Chin National Day Celebrated
covering burma and southeast asia
Monday, January 24, 2022

Chin National Day Celebrated

By ZARNI MANN / THE IRRAWADDY Tuesday, February 21, 2012

Chin refugees celebrate the 64th anniversary of Chin National Day in New Delhi on Feb. 20, 2012. (Photo: Zarni Mann / The Irrawaddy)

NEW DELHI, India – A community hall in West Delhi is buzzing with Chin refugees dressed in colorful traditional costumes. Smiles light up the faces of everyone—young and old. The air is alive with traditional songs as the 64th anniversary of Chin National Day is celebrated.

Several girls are busy in the corner arranging their dresses as they prepare to perform a traditional dance. Their audience, meanwhile, are busy indulging in an array of mouthwatering sweets and homemade dishes in the opposite corner.

“I would be much happier if I could celebrate National Day in our Chin Land,” said Diana, a Chin refugee who now lives in New Delhi. “I feel that this environment is quite different from our land. However, we are Chin and the spirit to celebrate our national day is deep in our heart.”

After Burma won independence from Britain, Chin leaders set out to inaugurate a Chin National Day. Feb. 20 was an overwhelmingly clear choice as there was a series of historical events that coincided on that date.

It was on the 20th of February in 1928 that the Chin Hills Union Organization was established in Hlatui village in Kapetlet Township. And exactly 10 years later, on Feb. 20, 1938, the Chin Patriots submitted its nine proposals to the British colonial government.

Then, 10 years to the day later—on Feb. 20, 1948—the General Assembly of Chin Land was held in Falam in Chin State. At the general assembly, representatives of the Chin people voted to overturn their traditional feudal system and adopt a democratic method of electing local and state leaders.

The first Chin National Day was celebrated on that auspicious date in 1951 in Mindat, Chin State, and the event was attended by Burma’s first prime minister, U Nu.

“We organize this special day every year so that the Chin people can get together to remember our history and to spread our valuable culture to our young people,” said Rose Zahaung, a member of the Chin Students’ Union in New Delhi.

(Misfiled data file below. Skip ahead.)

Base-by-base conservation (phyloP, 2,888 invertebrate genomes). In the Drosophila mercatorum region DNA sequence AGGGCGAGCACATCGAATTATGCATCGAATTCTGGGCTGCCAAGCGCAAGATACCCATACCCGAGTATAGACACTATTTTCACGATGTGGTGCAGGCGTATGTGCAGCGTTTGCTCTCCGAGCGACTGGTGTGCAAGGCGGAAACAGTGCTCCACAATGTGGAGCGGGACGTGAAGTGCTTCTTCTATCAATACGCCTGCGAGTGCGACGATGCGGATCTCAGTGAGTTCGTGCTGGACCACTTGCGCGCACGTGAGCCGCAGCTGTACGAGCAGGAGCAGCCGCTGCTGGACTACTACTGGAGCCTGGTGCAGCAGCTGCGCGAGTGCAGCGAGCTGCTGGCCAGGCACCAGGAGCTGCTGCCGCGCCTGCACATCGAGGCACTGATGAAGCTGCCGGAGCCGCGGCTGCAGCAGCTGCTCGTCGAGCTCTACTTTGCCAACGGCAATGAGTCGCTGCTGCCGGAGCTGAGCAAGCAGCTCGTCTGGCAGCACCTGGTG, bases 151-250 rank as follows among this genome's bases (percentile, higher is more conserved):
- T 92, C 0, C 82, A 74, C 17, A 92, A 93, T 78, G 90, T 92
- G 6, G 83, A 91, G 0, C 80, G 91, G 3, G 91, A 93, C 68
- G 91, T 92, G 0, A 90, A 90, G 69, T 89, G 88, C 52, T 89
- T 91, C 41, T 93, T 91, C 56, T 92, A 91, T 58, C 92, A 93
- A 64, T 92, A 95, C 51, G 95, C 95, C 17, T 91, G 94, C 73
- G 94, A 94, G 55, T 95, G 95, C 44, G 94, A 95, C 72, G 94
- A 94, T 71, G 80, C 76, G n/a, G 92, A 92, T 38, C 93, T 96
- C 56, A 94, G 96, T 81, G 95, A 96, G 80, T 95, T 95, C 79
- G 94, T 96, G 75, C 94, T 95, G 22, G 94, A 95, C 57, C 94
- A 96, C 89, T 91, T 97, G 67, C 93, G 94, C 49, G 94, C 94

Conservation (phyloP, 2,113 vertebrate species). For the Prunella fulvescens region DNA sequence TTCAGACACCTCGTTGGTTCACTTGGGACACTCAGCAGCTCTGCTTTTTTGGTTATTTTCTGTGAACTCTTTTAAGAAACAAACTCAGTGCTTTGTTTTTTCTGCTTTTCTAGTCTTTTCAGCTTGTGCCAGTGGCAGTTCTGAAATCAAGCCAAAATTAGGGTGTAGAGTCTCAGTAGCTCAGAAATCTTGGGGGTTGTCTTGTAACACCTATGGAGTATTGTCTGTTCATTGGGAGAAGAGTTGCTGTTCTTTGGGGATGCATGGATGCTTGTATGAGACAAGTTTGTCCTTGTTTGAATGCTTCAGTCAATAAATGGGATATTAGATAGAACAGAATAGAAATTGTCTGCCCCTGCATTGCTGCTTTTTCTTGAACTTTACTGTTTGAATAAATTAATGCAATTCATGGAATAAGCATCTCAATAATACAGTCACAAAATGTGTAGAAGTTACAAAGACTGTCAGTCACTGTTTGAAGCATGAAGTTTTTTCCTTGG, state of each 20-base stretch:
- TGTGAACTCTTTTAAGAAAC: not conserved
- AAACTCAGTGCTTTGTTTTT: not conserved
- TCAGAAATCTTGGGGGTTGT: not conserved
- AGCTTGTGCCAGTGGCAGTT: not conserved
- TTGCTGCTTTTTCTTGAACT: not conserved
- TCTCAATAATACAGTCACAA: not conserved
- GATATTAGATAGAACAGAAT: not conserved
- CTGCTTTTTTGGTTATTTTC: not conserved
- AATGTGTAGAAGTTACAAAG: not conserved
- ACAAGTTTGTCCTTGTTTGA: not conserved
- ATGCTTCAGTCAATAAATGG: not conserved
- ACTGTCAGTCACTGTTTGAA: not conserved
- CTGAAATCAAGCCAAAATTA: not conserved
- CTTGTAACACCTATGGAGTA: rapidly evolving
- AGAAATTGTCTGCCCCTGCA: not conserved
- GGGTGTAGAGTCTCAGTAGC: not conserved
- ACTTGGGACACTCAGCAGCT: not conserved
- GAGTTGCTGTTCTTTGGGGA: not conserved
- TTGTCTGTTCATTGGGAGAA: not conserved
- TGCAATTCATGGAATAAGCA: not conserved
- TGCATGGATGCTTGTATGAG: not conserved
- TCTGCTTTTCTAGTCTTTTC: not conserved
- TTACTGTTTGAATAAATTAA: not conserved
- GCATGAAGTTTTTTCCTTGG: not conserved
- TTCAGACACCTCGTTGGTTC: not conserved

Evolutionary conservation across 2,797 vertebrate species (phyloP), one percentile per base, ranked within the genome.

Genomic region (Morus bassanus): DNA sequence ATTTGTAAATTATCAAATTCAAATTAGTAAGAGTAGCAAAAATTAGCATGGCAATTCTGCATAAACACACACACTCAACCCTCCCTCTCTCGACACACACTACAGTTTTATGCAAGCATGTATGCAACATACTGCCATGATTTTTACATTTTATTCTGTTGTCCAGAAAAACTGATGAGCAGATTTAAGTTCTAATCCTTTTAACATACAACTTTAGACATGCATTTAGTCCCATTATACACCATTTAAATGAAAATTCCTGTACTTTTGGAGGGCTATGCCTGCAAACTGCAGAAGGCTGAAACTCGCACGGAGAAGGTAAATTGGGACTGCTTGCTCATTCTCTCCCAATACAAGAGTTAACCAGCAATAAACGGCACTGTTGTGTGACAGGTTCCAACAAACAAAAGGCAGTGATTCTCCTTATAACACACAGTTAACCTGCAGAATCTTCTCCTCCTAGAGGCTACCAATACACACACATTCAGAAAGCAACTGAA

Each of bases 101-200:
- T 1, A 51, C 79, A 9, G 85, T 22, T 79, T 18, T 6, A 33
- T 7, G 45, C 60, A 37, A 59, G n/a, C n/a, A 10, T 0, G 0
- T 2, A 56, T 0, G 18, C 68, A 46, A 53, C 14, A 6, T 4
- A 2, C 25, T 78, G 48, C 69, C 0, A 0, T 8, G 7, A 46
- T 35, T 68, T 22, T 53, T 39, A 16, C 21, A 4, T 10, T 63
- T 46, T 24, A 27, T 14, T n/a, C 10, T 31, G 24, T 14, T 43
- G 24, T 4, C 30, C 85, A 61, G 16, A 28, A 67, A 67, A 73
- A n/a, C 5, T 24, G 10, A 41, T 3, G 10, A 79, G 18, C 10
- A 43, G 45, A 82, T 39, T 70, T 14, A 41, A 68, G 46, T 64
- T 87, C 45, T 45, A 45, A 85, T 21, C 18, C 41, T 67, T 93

There are an estimated 20,000 ethnic Chin refugees living in New Delhi.

Of course, Chin people inside Burma celebrate the anniversary, too, although it has been adapted and changed in name.

“Today we celebrate Chin State Day—not National Day,” explained a resident of Hakha, the capital of Chin State. “We have many cultural traditions, but are afraid our history may disappear. It is our duty to urge the government to allow us to celebrate our National Day.”

Chin National Day celebrations were modified after a new Constitution was introduced in 1974. Many Chin people express fears that this was the first step toward slowly erasing their culture.

“We feel that the regime tried to abolish the ethnic identity of the Chins by taking away their rights,” said Col. Solomon Thang Ding of the Chin National Front.

Over the past few decades, thousands of Chin people have fled the conflict in their homeland and taken refuge in other countries. Others have left due to economic hardship and a lack of opportunity for their children.

“I would like to urge all Chin people around the world to bring back what they have learned from developed countries,” said Solomon Thang Ding. “Then we can work together in our Chin Land and better develop our society.”

Please read our policy before you post comments. Click here
E-mail:   (Your e-mail will not be published.)
You have characters left.
Word Verification: captcha Type the characters you see in the picture.

Martin Wrote:
Dear Editors,

As a Zo(Chin) national, want to thank you for putting up this news but then the photo used hardly seem to be the best choice ever possible. There are dozens of Zo(Chin)National Day Events around the world and i am sure you would find more appropiate photo than this.


Human Wrote:
Is that the Best photo you can come up with?

With all the dozens of celebrations around the world?

I am sure you have hundreds of other photoes more appropiate than this one


C Thein Han Wrote:
My first friends at the Rangoon University in 1947 are the Chins students. My room-mate was Richard Liam Kim who later became a Session Judge and my neighbours were Pau Lu, Robert Sun Khar,Christie Tai Kwell who got his MSc from Oregon State University, Pau Khan Tang (Burma Air Force)later became a Minister, and Ngau Cin Pau. All of them were hard working, kind and sincere.I attended The Chin National Day Celebration with them in 1948 and joined the dances with them.

more articles in this section